Here the Branches Root
An Interview with Austrian Poet Helwig Brunner

Helwig Brunner holds degrees in classical music and biology. His work has been published in numerous literary magazines and anthologies in Europe and elsewhere (e.g. New European Poets, Graywolf Press, 2008; Four Way Review, No Man’s Land, and The Adirondack Review). Brunner has published nine books of poetry (most recently Die Sicht der Dinge: Rätselgedichte, edition keiper, 2012) and some novels, short stories and essays. He has been the recipient of several literary prizes in Europe and lives in Graz, Austria.

Welcome to The California Journal of Poetics, Helwig! We are very pleased to showcase your poetry in translation in our inaugural issue. You are a musician, biologist, and poet all at once.

Naturally, we are interested in how these three disciplines inform one another. It’s not uncommon for your poems to question the human place in nature or for you to employ references to classical music in your poems—as these three poems nicely exhibit. The poem “Knots,” for example, is from your book Schubert’s Cat (Schuberts Katze, 2009), a collection of poems that references musical pieces throughout the centuries from J.S. Bach to Philip Glass and Keith Jarrett. Three poems explore the work of Franz Schubert, the great Austrian composer of early Romanticism. Surely, this is no coincidence, is it?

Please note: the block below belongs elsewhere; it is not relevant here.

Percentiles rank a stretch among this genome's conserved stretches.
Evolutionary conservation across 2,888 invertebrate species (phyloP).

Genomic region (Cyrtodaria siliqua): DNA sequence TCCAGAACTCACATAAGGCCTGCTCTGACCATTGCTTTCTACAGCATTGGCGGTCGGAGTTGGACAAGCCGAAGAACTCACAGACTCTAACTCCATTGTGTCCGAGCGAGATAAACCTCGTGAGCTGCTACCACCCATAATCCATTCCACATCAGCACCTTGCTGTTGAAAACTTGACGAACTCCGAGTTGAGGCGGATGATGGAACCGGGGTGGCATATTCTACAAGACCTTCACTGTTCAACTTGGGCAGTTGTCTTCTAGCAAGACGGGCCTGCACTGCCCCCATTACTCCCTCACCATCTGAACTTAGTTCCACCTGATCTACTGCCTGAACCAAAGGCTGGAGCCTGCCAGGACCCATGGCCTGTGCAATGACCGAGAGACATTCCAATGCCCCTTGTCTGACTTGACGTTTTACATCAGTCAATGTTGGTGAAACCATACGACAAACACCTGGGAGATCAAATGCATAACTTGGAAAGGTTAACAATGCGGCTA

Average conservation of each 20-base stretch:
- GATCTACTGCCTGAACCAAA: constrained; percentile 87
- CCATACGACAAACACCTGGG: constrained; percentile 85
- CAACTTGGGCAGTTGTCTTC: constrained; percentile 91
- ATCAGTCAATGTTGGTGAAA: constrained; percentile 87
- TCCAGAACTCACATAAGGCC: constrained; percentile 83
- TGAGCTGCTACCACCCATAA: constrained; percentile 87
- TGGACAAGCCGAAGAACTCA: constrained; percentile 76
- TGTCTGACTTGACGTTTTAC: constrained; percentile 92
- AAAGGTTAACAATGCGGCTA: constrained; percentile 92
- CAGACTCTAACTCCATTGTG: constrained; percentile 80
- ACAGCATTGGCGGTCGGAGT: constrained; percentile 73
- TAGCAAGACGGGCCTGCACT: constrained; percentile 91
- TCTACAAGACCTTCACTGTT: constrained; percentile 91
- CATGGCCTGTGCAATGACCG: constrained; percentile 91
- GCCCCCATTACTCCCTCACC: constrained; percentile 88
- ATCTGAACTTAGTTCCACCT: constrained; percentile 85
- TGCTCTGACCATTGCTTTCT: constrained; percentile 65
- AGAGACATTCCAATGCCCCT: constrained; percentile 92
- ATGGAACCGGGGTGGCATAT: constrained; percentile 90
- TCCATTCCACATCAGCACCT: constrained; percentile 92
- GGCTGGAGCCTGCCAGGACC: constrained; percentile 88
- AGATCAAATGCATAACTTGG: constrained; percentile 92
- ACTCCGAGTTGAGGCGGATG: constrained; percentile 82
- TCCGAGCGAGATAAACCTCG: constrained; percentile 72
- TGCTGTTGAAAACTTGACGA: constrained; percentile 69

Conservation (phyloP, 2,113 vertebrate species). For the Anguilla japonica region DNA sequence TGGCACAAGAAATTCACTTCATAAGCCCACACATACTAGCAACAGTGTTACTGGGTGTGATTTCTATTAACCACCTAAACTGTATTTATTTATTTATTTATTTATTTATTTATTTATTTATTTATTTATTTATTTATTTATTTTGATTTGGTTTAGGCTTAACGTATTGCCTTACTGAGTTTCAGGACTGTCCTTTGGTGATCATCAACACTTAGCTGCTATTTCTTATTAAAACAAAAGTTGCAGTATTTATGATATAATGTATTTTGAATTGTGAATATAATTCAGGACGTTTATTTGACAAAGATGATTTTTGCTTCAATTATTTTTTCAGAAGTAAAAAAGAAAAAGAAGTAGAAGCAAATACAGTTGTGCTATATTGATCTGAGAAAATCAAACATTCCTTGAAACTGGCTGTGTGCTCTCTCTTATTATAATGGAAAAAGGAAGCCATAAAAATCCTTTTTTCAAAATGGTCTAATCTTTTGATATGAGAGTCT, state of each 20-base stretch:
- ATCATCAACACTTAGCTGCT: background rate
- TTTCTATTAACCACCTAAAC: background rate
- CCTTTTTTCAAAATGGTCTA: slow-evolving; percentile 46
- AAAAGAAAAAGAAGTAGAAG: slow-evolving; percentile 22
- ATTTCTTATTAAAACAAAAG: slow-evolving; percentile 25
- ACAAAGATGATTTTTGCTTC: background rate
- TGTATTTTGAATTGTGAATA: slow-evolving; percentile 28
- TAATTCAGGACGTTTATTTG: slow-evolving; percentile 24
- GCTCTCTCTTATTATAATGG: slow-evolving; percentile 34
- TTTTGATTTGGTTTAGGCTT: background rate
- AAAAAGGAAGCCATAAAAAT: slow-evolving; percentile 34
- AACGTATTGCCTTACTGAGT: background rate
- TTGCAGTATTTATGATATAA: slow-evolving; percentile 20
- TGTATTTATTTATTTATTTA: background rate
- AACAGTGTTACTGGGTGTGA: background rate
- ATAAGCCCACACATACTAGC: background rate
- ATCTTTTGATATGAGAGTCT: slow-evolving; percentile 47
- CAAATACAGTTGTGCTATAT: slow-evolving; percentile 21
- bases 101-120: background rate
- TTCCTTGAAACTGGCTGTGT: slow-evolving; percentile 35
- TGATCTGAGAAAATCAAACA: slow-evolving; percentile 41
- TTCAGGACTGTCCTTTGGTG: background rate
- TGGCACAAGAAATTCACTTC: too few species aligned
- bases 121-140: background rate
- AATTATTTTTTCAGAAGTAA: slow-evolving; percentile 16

My personal path to poetry began with music. Playing the technically less challenging sonatas by Schubert, as a violin student, was one of the most formative experiences of my childhood and early youth. The emotional intensity of these compositions and the almost intimate format of the chamber music, at least I believe, have shaped my aesthetic sense and my own desire for expression immensely. Of course, I couldn’t stick with unbroken Romanticism; my own biography prohibits this. So eventually I arrived in the presence, after working my way through the 20th century, in music as well as poetry.

A few years ago, writing the poems for Schubert’s Cat gave me the opportunity to examine the (for me) problematic relationship between music and poetry. I think the writing process had an almost therapeutic dimension: I listened to different musical pieces, which were once important to me or more recently had become important, over and over again at a high volume and wrote everything down that came to mind, without reflecting much upon it. These notes covered many pages and made up my raw material with which I composed the poems.

The poem “Knots” makes Schubert’s sonata form the metaphorical origin of the human biography. Here and there, the beginning subjects of dialogue and unison mark the beginning of a complex development—in general, as well as in the musicological sense of that word. Admittedly, within a contemporary biography, this development will not arrive at a real destination. A certain forgiveness or lenience for human errors supersedes the reprise in the actual sonata.

“Center, branched” is probably one of your more difficult poems; one might think it possible to interpret the poem, but one never really gets there, because new angles and new questions continue to arise in the process. How hermetic, how coherent should poems be, in your opinion?